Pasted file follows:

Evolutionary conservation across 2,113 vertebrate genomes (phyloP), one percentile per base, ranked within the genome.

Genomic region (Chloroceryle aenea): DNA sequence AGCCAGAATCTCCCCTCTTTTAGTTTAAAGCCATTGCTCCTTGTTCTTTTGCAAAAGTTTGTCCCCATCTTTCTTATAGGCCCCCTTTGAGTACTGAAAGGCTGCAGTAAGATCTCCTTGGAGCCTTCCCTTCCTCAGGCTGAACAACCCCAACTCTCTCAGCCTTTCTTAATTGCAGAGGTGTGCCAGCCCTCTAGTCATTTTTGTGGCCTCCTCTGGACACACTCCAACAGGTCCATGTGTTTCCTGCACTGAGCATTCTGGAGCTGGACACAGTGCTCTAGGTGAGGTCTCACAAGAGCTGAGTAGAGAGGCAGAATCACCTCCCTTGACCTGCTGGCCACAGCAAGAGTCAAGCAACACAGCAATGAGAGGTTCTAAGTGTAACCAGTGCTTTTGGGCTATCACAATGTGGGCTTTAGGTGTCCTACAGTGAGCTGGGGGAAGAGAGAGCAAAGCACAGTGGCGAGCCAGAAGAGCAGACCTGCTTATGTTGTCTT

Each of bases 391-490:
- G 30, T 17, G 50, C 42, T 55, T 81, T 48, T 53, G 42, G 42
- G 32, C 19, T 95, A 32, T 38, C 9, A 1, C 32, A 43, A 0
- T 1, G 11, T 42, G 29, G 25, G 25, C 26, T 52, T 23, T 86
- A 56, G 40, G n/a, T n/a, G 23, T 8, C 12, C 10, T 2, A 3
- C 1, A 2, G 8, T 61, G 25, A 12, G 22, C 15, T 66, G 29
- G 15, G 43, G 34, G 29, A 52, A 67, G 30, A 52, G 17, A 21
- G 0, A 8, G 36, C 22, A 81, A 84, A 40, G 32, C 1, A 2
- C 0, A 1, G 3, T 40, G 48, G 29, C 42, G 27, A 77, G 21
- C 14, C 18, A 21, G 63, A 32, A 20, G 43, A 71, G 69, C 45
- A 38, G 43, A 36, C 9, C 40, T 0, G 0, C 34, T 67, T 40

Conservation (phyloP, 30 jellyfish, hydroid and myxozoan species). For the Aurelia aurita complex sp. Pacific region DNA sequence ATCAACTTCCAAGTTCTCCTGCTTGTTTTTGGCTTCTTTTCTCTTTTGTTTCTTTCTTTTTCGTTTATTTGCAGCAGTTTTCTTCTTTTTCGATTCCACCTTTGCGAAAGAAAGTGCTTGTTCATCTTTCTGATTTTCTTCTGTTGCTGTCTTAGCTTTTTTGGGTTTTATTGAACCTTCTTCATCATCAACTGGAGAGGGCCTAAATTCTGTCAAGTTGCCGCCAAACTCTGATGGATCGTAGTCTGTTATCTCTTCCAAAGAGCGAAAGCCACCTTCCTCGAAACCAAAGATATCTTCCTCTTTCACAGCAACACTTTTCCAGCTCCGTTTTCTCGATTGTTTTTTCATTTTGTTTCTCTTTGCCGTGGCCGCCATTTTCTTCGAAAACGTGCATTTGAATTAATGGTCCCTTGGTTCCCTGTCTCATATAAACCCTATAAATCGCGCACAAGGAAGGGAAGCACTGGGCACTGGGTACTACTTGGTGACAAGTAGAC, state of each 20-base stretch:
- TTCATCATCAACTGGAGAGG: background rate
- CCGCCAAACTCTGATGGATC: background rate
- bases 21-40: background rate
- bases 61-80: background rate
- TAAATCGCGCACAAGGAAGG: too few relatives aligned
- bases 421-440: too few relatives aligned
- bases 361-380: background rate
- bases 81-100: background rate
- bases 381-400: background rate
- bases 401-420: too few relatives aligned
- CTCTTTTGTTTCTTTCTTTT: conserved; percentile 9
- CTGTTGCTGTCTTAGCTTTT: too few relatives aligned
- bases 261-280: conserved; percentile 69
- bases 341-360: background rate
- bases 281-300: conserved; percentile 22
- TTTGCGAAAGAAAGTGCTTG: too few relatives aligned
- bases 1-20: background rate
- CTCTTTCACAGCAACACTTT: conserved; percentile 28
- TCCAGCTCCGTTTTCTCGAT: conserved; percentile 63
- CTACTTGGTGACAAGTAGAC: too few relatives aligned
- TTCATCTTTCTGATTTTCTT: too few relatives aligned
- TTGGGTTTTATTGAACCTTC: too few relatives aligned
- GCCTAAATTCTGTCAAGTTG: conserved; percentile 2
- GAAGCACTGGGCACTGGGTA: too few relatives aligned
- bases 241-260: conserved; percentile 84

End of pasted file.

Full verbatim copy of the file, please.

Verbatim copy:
Evolutionary conservation across 2,113 vertebrate genomes (phyloP), one percentile per base, ranked within the genome.

Genomic region (Chloroceryle aenea): DNA sequence AGCCAGAATCTCCCCTCTTTTAGTTTAAAGCCATTGCTCCTTGTTCTTTTGCAAAAGTTTGTCCCCATCTTTCTTATAGGCCCCCTTTGAGTACTGAAAGGCTGCAGTAAGATCTCCTTGGAGCCTTCCCTTCCTCAGGCTGAACAACCCCAACTCTCTCAGCCTTTCTTAATTGCAGAGGTGTGCCAGCCCTCTAGTCATTTTTGTGGCCTCCTCTGGACACACTCCAACAGGTCCATGTGTTTCCTGCACTGAGCATTCTGGAGCTGGACACAGTGCTCTAGGTGAGGTCTCACAAGAGCTGAGTAGAGAGGCAGAATCACCTCCCTTGACCTGCTGGCCACAGCAAGAGTCAAGCAACACAGCAATGAGAGGTTCTAAGTGTAACCAGTGCTTTTGGGCTATCACAATGTGGGCTTTAGGTGTCCTACAGTGAGCTGGGGGAAGAGAGAGCAAAGCACAGTGGCGAGCCAGAAGAGCAGACCTGCTTATGTTGTCTT

Each of bases 391-490:
- G 30, T 17, G 50, C 42, T 55, T 81, T 48, T 53, G 42, G 42
- G 32, C 19, T 95, A 32, T 38, C 9, A 1, C 32, A 43, A 0
- T 1, G 11, T 42, G 29, G 25, G 25, C 26, T 52, T 23, T 86
- A 56, G 40, G n/a, T n/a, G 23, T 8, C 12, C 10, T 2, A 3
- C 1, A 2, G 8, T 61, G 25, A 12, G 22, C 15, T 66, G 29
- G 15, G 43, G 34, G 29, A 52, A 67, G 30, A 52, G 17, A 21
- G 0, A 8, G 36, C 22, A 81, A 84, A 40, G 32, C 1, A 2
- C 0, A 1, G 3, T 40, G 48, G 29, C 42, G 27, A 77, G 21
- C 14, C 18, A 21, G 63, A 32, A 20, G 43, A 71, G 69, C 45
- A 38, G 43, A 36, C 9, C 40, T 0, G 0, C 34, T 67, T 40

Conservation (phyloP, 30 jellyfish, hydroid and myxozoan species). For the Aurelia aurita complex sp. Pacific region DNA sequence ATCAACTTCCAAGTTCTCCTGCTTGTTTTTGGCTTCTTTTCTCTTTTGTTTCTTTCTTTTTCGTTTATTTGCAGCAGTTTTCTTCTTTTTCGATTCCACCTTTGCGAAAGAAAGTGCTTGTTCATCTTTCTGATTTTCTTCTGTTGCTGTCTTAGCTTTTTTGGGTTTTATTGAACCTTCTTCATCATCAACTGGAGAGGGCCTAAATTCTGTCAAGTTGCCGCCAAACTCTGATGGATCGTAGTCTGTTATCTCTTCCAAAGAGCGAAAGCCACCTTCCTCGAAACCAAAGATATCTTCCTCTTTCACAGCAACACTTTTCCAGCTCCGTTTTCTCGATTGTTTTTTCATTTTGTTTCTCTTTGCCGTGGCCGCCATTTTCTTCGAAAACGTGCATTTGAATTAATGGTCCCTTGGTTCCCTGTCTCATATAAACCCTATAAATCGCGCACAAGGAAGGGAAGCACTGGGCACTGGGTACTACTTGGTGACAAGTAGAC, state of each 20-base stretch:
- TTCATCATCAACTGGAGAGG: background rate
- CCGCCAAACTCTGATGGATC: background rate
- bases 21-40: background rate
- bases 61-80: background rate
- TAAATCGCGCACAAGGAAGG: too few relatives aligned
- bases 421-440: too few relatives aligned
- bases 361-380: background rate
- bases 81-100: background rate
- bases 381-400: background rate
- bases 401-420: too few relatives aligned
- CTCTTTTGTTTCTTTCTTTT: conserved; percentile 9
- CTGTTGCTGTCTTAGCTTTT: too few relatives aligned
- bases 261-280: conserved; percentile 69
- bases 341-360: background rate
- bases 281-300: conserved; percentile 22
- TTTGCGAAAGAAAGTGCTTG: too few relatives aligned
- bases 1-20: background rate
- CTCTTTCACAGCAACACTTT: conserved; percentile 28
- TCCAGCTCCGTTTTCTCGAT: conserved; percentile 63
- CTACTTGGTGACAAGTAGAC: too few relatives aligned
- TTCATCTTTCTGATTTTCTT: too few relatives aligned
- TTGGGTTTTATTGAACCTTC: too few relatives aligned
- GCCTAAATTCTGTCAAGTTG: conserved; percentile 2
- GAAGCACTGGGCACTGGGTA: too few relatives aligned
- bases 241-260: conserved; percentile 84